I call this old-fashioned baked applesauce custard because while it's not from a historic recipe, it does hearken back to several styles of historic recipes. Its antecedents are:
Apples plus dairy seem to be a recurring theme, and while apple crisp with ice cream and apple pie with whipped cream are a delight, I wanted to try something a little different. Enter, baked apple custard.
As you may have noticed, I've been on an apple kick lately, and this custard just doesn't disappoint. I had most of a quart jar of homemade applesauce in my fridge that needed using up as I hadn't canned it, and it had been made over a week ago. If you leave applesauce in the fridge long enough, it will start to ferment! And I didn't want that work to go to waste. I also felt like cooking something a bit more dessert-y than just eating plain applesauce with a little maple syrup or cream. This recipe is a mash-up of two, mainly - an applesauce custard pie recipe, and crustless custards. It was an experiment that turned out eminently delightful.
Old-Fashioned Baked Applesauce Custard Recipe
This recipe starts with a very simple applesauce recipe, although you can use unsweetened store-bought applesauce if you prefer. But I liked the chunky kind, like my mom used to make. Start with apples you like. Most modern dessert apples will not need sweetening. Peel them, quarter, and cut out the cores (I use a sharp paring knife to make a V-shape around the seeds, like my mom used to do). Slice them lengthwise into a pot and cook over medium-low heat, uncovered, stirring occasionally. If the apples seem dry, add two tablespoons of water to get them started. The bottom ones will cook into mush, and the ones closer to the top will stay firmer. If you prefer, you can mix cooking apples like McIntosh with a crisper apple like Honeycrisp or Gala to get the same result. I used a mixture of Gingergolds, Golden Supremes, and Winesaps - some of my favorite locally available apples. Once all the apples are fork-tender or sauce, et your applesauce cool fully, and you're ready to start the recipe.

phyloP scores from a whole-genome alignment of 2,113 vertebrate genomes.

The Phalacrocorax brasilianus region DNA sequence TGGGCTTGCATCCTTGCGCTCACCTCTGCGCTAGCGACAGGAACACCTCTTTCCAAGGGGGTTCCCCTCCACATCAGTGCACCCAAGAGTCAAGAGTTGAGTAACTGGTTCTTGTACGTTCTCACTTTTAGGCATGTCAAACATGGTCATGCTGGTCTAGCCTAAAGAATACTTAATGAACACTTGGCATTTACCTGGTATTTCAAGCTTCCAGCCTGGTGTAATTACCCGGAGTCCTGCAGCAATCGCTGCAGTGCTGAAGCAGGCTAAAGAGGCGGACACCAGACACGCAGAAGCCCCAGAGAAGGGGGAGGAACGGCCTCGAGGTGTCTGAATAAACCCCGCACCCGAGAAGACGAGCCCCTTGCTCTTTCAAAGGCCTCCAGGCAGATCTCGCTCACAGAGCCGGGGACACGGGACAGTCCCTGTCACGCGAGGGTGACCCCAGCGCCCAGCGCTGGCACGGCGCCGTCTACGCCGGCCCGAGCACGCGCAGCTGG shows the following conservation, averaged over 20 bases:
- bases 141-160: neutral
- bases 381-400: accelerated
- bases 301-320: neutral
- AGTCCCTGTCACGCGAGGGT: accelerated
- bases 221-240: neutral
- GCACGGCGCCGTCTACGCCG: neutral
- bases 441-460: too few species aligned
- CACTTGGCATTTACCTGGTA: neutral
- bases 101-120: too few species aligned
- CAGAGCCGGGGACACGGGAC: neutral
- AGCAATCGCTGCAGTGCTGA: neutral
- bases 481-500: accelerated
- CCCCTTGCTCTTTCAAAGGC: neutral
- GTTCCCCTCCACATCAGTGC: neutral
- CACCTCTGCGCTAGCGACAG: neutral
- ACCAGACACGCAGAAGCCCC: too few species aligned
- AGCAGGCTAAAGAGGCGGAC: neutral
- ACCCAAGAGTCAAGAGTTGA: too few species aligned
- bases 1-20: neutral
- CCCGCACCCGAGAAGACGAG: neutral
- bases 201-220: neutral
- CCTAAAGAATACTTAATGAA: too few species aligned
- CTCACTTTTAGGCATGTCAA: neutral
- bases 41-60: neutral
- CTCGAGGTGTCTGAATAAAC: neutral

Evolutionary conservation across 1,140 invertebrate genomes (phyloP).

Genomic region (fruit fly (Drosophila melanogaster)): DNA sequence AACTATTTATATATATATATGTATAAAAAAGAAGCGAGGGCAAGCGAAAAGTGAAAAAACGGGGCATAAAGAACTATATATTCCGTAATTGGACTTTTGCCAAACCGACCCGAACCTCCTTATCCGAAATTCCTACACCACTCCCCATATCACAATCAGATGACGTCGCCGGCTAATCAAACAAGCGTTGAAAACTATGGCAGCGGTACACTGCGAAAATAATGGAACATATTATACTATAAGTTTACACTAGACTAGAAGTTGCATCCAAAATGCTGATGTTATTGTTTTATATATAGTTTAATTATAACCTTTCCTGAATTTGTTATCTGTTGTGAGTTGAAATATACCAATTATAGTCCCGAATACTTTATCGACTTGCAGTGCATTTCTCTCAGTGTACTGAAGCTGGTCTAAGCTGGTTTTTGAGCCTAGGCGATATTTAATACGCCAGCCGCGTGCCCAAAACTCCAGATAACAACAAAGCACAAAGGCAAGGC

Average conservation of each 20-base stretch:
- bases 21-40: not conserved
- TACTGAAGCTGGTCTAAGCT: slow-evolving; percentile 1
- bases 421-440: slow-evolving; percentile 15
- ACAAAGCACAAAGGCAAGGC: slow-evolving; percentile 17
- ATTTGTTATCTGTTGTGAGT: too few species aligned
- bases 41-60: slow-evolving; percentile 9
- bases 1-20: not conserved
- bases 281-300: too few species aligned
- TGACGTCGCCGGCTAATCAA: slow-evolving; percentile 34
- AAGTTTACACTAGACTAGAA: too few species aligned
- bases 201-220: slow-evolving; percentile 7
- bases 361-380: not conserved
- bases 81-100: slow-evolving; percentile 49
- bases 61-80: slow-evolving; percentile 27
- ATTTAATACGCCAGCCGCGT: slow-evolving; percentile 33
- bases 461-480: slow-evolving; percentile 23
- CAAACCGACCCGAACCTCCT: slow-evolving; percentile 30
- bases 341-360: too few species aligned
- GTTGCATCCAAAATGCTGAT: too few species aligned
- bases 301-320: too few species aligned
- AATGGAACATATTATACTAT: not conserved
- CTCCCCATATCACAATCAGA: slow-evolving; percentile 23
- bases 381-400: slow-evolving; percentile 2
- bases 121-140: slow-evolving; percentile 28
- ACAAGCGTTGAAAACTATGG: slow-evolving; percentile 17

1/3 cup sugar or maple syrup
1 tsp. cinnamon
1/4 teaspoon salt
2 tbsp. flour
1 cup milk
1 1/2 cups homemade, unsweetened applesauce
Preheat the oven to 350 F. Grease a glass pie plate generously with butter, and flour it (sprinkle with flour and tap and rotate the pie plate to coat it with a thin layer of flour - discard any extra, or use it in the recipe). In a large bowl with a pouring spout, whisk the eggs, sugar, cinnamon, and salt together until well-combined. Add the flour and whisk well to prevent lumps. Then stir in milk and applesauce. Pour into the buttered and floured pie plate, and carefully place in the oven. Cook 30-40 minutes or until the center is set. The top will be sticky. Let it cool slightly and serve warm, or chill and serve cold.
This recipe is easy to double, like I did, but the high applesauce ratio means it's very soft and delicious, but it won't cut up into a nice, neat pie slices (as you'll see below). Better to make it in a pretty oval baking dish and serve with a large spoon instead of in slices. It doesn't need it, but add some whipped cream if you're so inclined.
Old-Fashioned Baked Applesauce Custard is simple and homey, creamy and delicious whether served warm or cold. It tastes of fall and childhood, and that particular poignant longing for a past or place you know never existed that seems so endemic to autumn.
It's the perfect dish for that transition between fall and winter, when November gets misty and the blazing leaves turn brown, and the days get darker. Who needs the fuss of pie crust? It makes a perfect after-school snack, weekend breakfast, or comforting dessert after a long work day. It doesn't look like much, but you could gussie it up for Thanksgiving too, if you've a mind. And while it's almost certainly better with homemade sauce, it's probably pretty darned good with the store-bought kind, too. Happy eating, friends.
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Sarah Wassberg Johnson has an MA in Public History from the University at Albany and studies early 20th century food history.